It was hot, the kind of hot that created mirages on tarmac and made him question his decision to spend hundreds of shillings every month buying something ‘guaranteed to stop his sweat in its smelly tracks’. Deodorant, meet Global Warming. The matatu stage was bustling as usual. To his left a lady was selling smokies and boiled eggs. Business was good, judging from the line of people still waiting to be served. Most of them bought the eggs, though if it was because they were cheaper or because of their nutritional value, he couldn’t tell. He just marveled at the fact that someone was willing to walk around with egg breath. Across from him two touts grappled with each other, swaying from side to side as two more stood watching close by, calling out encouragements in Kikuyu. He found it difficult to determine if the fight was serious or not, though he could see that no one seemed to be in a hurry to separate the two. A Nissan matatu hit another car and the driver got out in a hurry, face already turning an unappealing shade of red. He was a big man, and as he talked his neck muscles would bulge and spittle would fly from his mouth, some of it congealing at the sides of his mouth. The other driver chose to keep quiet and let himself suffer through multiple threats to his person and insults to his tribe, ancestors and descendants. There was also talk of dubious parentage. A crowd was gathering as the other cars were forced to stop moving as the issue was sorted out. From where he was standing, he couldn’t see what the big deal was. It was just a scratch, and it wasn’t even one of those high end vehicles either. Really, personal cars owners were so sensitive! A matatu narrowly avoided hitting him as it made an illegal hairpin turn; he leaped out of the way just in time. It then went on its merry way, with nary a form of acknowledgement from the driver or anyone inside. The people had somewhere to be, dammit!

It was the music that called to him, like fingers of mist that stroked his chin and beckoned him closer. He could see others under the same thrall and he just hoped to get there quicker. Only when his hand was holding one of the handlebars at the door and he’d swung his feet up off the ground and into the matatu did he take a full breath. The one space left was at the back, the seat he hated most, right at the center.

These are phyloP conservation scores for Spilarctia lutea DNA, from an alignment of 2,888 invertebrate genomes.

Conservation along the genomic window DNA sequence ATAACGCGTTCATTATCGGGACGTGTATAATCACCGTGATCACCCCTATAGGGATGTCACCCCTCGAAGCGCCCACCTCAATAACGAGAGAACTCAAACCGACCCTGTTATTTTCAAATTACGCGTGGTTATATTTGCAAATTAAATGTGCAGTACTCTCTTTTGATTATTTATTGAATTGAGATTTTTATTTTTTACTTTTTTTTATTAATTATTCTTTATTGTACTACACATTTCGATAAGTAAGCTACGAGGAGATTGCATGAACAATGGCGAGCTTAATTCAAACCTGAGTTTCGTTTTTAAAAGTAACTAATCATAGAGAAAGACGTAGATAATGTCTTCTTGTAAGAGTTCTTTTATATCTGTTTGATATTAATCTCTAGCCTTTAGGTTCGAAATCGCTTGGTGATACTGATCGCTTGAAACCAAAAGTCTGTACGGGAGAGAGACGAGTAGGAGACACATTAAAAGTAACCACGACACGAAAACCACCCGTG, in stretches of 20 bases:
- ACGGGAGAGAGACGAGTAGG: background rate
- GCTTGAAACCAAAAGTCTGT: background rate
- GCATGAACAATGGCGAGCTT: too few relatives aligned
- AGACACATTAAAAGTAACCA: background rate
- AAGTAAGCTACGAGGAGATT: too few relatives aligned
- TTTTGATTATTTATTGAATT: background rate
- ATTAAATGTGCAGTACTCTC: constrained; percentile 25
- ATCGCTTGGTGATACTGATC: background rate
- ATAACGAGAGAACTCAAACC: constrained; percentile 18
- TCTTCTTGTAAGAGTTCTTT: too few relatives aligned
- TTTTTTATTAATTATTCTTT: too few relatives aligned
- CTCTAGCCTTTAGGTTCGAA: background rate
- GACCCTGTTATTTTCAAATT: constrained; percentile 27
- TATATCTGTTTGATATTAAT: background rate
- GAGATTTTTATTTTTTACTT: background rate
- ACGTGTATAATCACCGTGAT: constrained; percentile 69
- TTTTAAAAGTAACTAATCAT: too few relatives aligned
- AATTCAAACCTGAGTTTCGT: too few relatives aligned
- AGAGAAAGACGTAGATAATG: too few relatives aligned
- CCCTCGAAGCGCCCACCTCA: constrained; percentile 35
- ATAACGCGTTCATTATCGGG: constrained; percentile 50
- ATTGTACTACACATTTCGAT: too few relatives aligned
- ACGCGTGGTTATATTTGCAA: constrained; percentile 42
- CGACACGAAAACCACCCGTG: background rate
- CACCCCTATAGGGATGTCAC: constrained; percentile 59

It was a feat of acrobatics how he managed to fit himself into a seat clearly designed for a toddler and with slightly bigger than average seatmates. He could clearly see that the lady to his left sat on one and a half seats. She kept giving him the evil eye whenever he shifted to try and give both of his butt cheeks the illusion of sitting. He thought it was a travesty that he’d still have to pay the full fare regardless.

The conductor came to collect and he dug into his pockets and retrieved his 1000shs note.

Conda: (looking at the note like it’s on fire) Brathe, lete pesa kidogo.

Him: Hiyo ndio niko nayo pekee.

Conda: Wacha izo,buda! Utatembeaje bila pesa hii Nairobi? Msupa akikuitisha ka coffee date, utado? Nyi ndio watu wa ati ma dry spell…. *some of the passengers started snickering quietly, while he thought about how true that statement was. Oh no, did it show on his face?*

Conda: (taking the note) Ngojea change.

He was left trying, and failing, to win a supremacy battle between his bony hips and the ‘cradle of mankind’. He couldn’t even change seats because no one had yet alighted. Thankfully, he was almost at his destination.

His sore leg muscles thanked him when he got up to leave the matatu. It was at a busy roundabout and the driver seemed to be in a hurry, starting an impromptu race with the next matatu. ‘Kanyagia!’, was all the conductor said and the matatu was already moving almost before both his feet touched the ground.

It’s probably too early for alcohol, he thought, I should probably get a soda or something kutuliza moyo. There was a man with one of those huge portable coolers nearby so he ambled over there, and after a little haggling over prices during which he privately lamented over the state of the nation, he chose the half litre Coke. The fizz of gases when the bottle top was removed was the best sound he’d heard all day. He took a big sip of the drink almost as if he couldn’t help himself, then put the bottle down to use his hands to fish for money inside his pockets. Right pocket. Nothing. Left pocket. Nothing.

Huh.

Strange.

It was the maroon rag at his feet, the same color as the conductor’s jacket, which triggered the memory. It all unfolded in his mind like a movie on loop. He actually took two steps back and started rubbing absently at the pain that had suddenly bloomed in his chest. How could he have forgotten his change like that? What would he do? Where would he go now? He was penniless now.

Panic was a heavily breathing monster inside him, though he tried to look calm on the outside. He looked at the vendor who was looking at him, patiently waiting for his money. He took another sip, and another, and another. He forced himself to set the bottle down after some part of his mind kept urging him to break it and cut something. Or someone.

He looked at the man, in whose eyes impatience lived, and did what came naturally.  He ran, going faster the louder the man screamed for help, and praying not to be struck down by lightning for making a lame man chase after him. He ran until the pain at his side could no longer be ignored, then he started stopping strangers and asking for help, always hoping he wouldn’t be ignored like he had done to countless others in the past.